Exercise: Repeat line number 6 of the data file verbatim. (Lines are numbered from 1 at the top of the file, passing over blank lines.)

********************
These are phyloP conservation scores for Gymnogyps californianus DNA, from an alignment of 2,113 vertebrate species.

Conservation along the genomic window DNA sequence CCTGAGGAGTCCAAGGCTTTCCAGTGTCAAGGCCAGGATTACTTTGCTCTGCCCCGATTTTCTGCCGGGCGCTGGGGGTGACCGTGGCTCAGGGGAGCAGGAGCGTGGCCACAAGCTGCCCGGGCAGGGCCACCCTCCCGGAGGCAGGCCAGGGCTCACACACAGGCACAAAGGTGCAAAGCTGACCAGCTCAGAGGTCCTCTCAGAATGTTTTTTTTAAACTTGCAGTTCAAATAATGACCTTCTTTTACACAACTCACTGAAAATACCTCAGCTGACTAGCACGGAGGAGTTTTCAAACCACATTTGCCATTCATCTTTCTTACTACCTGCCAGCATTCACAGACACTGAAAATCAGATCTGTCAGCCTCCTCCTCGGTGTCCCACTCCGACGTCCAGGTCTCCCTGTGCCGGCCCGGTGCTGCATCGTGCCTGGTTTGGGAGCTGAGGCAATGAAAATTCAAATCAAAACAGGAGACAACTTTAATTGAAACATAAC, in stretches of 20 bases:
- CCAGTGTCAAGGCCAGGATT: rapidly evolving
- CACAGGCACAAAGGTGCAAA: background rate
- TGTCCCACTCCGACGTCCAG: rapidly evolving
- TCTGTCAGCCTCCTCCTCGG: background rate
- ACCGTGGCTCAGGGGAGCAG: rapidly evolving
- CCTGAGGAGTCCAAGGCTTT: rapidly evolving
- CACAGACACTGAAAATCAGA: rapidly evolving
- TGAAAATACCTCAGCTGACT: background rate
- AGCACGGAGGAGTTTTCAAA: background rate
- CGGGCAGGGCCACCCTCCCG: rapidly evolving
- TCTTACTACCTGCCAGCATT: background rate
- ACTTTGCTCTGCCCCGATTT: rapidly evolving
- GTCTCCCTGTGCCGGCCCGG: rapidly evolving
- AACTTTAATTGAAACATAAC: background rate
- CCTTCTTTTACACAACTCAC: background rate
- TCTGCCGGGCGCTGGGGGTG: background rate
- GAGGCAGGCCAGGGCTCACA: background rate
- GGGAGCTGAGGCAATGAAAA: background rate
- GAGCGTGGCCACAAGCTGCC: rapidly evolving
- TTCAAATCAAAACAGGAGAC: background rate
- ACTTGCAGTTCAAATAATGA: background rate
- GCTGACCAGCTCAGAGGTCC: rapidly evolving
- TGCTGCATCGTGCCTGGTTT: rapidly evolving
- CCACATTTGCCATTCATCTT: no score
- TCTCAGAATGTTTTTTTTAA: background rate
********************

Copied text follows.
- TCTGTCAGCCTCCTCCTCGG: background rate